But, in any case, as Macaulay points out, and as the details of the Politburo – which, if there was going to be any indication of a new class reproducing itself, would be the first place it would be manifested – and it is only in the Politburo where the condition of “controlling” the social surplus can be said to exist, in any meaningful sense – demonstrate, the idea of a self perpetuating new bureaucratic class simply is refuted.

And as Macaulay puts it in relation to this new class being broader than this small group,

“These are taken to be the “controllers” of production, the functionaries of the State who prevent the working class from exerting political and economic control. The trouble with this is that it is difficult to see the sense in which this ‘bureaucracy’ does stand in a specific relationship to the means of production – that the relationship of the industrial minister, official of the local soviet, and enterprise director have anything in common one with another – or the sense in which the majority can be said to ‘control’ the means of production. If one uses the ‘relationship to the means of production’ criterion, it is difficult to distinguish anything more than the very small ruling circles. If one drops that criterion and simply uses ‘bureaucracy’ in its usual sense of administrative officials paid by the State, one ends up with an enormous category ranging from accountants in enterprises and head teachers to secretariat and ministerial officials. But any definition that produces a category which includes the privileged leading personnel and the lower ranks of the administrative or industrial apparatus runs into the problem of specifying the common aim of such a ‘class.’”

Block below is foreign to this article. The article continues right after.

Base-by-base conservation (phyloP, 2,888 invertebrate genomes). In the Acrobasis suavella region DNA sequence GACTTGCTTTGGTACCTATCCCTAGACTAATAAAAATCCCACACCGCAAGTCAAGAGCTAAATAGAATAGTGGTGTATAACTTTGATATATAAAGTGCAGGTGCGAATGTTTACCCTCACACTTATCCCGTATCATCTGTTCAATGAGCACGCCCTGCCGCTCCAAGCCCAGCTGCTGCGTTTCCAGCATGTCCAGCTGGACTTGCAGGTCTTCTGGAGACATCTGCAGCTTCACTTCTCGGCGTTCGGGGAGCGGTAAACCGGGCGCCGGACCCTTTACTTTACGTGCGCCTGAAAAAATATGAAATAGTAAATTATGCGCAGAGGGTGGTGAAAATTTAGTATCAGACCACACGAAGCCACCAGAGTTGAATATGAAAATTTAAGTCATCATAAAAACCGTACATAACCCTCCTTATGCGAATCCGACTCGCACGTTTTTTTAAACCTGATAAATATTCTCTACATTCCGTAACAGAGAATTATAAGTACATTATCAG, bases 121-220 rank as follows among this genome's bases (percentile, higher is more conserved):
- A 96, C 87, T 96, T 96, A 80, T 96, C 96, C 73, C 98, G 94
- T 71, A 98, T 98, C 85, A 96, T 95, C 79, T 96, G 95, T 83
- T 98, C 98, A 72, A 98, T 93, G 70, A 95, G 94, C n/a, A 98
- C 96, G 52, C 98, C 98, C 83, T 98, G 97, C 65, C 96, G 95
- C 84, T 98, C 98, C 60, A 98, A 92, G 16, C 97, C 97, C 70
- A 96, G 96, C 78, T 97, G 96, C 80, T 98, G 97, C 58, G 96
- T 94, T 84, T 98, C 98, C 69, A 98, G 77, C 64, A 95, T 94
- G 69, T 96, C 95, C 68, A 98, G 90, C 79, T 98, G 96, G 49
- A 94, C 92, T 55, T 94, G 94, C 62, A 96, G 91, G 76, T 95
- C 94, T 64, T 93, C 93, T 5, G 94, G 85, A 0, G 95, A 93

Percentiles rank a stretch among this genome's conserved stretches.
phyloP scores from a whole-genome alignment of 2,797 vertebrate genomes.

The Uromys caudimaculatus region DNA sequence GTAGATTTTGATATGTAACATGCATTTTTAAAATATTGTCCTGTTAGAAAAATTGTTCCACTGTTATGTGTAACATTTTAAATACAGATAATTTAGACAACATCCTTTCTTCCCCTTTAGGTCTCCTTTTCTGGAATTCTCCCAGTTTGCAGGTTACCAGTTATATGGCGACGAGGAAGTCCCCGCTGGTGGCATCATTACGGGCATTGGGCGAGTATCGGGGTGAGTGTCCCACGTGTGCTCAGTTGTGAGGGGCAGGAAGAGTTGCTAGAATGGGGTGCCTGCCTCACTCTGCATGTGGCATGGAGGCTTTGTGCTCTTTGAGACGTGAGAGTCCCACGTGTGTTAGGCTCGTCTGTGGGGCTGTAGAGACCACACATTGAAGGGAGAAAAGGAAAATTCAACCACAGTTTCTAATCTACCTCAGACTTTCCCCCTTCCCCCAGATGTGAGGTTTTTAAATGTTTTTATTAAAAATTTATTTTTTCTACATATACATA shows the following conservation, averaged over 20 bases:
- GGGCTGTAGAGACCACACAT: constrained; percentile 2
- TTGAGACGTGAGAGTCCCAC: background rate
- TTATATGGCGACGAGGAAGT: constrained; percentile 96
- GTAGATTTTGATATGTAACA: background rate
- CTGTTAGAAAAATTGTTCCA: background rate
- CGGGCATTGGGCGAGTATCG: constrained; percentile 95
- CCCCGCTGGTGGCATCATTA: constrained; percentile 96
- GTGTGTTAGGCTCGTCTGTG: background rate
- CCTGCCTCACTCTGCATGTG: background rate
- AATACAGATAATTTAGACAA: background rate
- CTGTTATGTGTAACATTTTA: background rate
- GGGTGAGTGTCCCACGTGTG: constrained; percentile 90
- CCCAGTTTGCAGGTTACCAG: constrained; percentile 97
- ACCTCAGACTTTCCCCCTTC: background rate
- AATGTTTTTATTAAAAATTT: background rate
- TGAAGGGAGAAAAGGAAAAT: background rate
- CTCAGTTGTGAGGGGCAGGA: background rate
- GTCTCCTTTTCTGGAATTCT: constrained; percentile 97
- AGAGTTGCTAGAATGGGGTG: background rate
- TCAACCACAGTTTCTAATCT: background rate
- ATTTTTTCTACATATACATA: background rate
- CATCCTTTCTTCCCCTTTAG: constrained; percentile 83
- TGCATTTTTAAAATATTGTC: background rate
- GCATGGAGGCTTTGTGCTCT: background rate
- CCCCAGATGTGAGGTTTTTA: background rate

(p. 314-5) 

As Macaulay points out some within such a group actually fared worse materially than the members of other alternative privileged groups.

Because they base themselves on an objective analysis, a materialist analysis, Marxists can fairly easily set out the criteria for belonging to say the capitalist class or the working class. There may be disputes at the margin as to whether this or that individual is a capitalist or a petit-bourgeois, but they are at the margin. The problem for those that propose the new class theories is that they never specify who the members of this new class are. They cannot do so because they cannot specify the criteria that has to be fulfilled to belong to this new class. Once they specify any criteria, it turns out that the reality of the USSR was different from the reality that would have been required for any such class to exist.